Fengdu Ghost City
Located on the Ming Mountain on the northern bank of the Yangtze River, Fengdu County is known to most Chinese as the 'Ghost City'. Having nearly two thousand years' history, the Ghost City combines the cultures of Confucianism, Taoism and Buddhism with the mystique of ghosts. Many famous literary works like Journey to the West, Apotheosis of Heroes and Strange Tales of a Lonely Studio contain vivid references to Fengdu.
Fengdu got its name as the Ghost City in the Eastern Han Dynasty. Two officials from the imperial court Yin Changsheng and Wang Fangping decided to come to Ming Mountain to practice Taoist teachings. Through self-cultivation they became immortals. Combining their surnames produces the term "Yinwang" meaning the "king of hell." Later, during the Tang Dynasty, a stupendous temple was erected on Ming Mountain depicting life in hell. It displays demonic images and torture devices and reflects the notion that good people will be treated well in the afterlife and that bad people will be punished by going to hell.
In the Chinese vision of the afterlife, the dead must undergo three major tests to enter the netherworld. These tests are taken at three locations - Nothing-To-Be-Done-Bridge; Ghost Torturing Pass and the Tianzi (son of heaven) Palace. These three locations are among many attractions in this scenic area.
Built during the Ming Dynasty, the bridge connects the nether world with the real world and is a testing point for good and evil. According to legend, the Nothing-To-Be-Done-Bridge is composed on three identical stone arches. The middle arch is used for testing people. There are different protocols for crossing the bridge depending on your gender, age and marital status. Below the bridge are square-shaped pools of water. Virtuous people will pass over the bridge without obstacle; villainous people will fall into the pools below. The other two arches are called the golden and silver bridges respectively. When preparing to leave, visitors are encouraged to pass these two bridges because according to local superstition this will bring them good fortune.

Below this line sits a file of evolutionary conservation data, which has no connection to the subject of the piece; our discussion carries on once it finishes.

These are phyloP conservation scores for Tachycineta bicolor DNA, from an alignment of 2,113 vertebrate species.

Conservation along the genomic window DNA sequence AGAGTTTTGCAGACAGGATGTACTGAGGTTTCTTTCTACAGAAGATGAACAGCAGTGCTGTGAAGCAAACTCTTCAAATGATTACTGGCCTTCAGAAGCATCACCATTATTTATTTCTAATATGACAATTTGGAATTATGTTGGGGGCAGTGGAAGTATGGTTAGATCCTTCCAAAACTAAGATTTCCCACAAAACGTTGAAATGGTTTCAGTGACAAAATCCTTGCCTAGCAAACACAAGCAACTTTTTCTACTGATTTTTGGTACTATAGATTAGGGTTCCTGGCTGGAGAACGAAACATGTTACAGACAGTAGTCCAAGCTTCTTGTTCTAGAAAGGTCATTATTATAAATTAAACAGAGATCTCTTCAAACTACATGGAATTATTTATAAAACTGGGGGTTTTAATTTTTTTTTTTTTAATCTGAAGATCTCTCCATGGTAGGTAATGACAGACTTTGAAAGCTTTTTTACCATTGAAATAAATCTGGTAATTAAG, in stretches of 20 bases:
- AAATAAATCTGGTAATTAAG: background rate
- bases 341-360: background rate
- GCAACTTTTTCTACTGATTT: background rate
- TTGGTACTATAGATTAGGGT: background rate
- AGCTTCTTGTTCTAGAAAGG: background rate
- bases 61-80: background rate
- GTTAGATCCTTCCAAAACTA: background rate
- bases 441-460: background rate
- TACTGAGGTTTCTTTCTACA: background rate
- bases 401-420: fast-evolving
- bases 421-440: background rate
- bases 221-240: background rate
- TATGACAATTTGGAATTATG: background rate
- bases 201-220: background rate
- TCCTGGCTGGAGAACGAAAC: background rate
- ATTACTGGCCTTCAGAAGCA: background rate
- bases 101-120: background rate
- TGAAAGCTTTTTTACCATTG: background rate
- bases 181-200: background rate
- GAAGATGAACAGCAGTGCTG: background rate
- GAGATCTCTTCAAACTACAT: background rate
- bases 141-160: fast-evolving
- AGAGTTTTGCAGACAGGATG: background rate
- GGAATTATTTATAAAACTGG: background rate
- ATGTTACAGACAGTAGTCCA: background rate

It is the second test before entry into the nether world. It is said that this is the place where the dead report to the Yama, the King of Hell, for judgment. In front of the structure there are eighteen sculptures depicting ferocious demons. Each of these devils is quite lifelike creating a feeling of true eerieness.
Having over three hundred years' history the palace covers an area of nearly 2,908 square yards. It is composed of a temple gate (paifang) and the palace itself. The gate is an archway made of wood and stone rising to height of nearly 33 feet. The palace is the nerve center of this scenic area and is the oldest and largest temple on Ming Mountain.
|Ghost Torturing Pass|
The third test to evade hell takes place at a large stone in front of the gate. The ghost must stand on the stone on one foot for three minutes. A good person will be able to do this while an evil one can not and will be sent to hell.
One other ghostly attraction in Fengdu worth mentioning is the Last-Glance at Home Tower. This structure was built in 1985 and commemorates the site where spirits consigned to hell could take one last look at their families.
Visitors coming here will marvel at the artisanship of ancient craftsman, the unique styles of architecture and the culture of the ghost. Whatever your beliefs, you are constantly reminded the "Good will be rewarded with good, and evil with evil." A major highlight here is the annual temple fair every March 3 - 5 featuring all kinds of folk activities and performances.
|Admission Fee:||CNY 80|
|Cable Car:||CNY 20 (round-trip); CNY 15 (one-way)|
|Opening Hours:||09:00 to 17:00|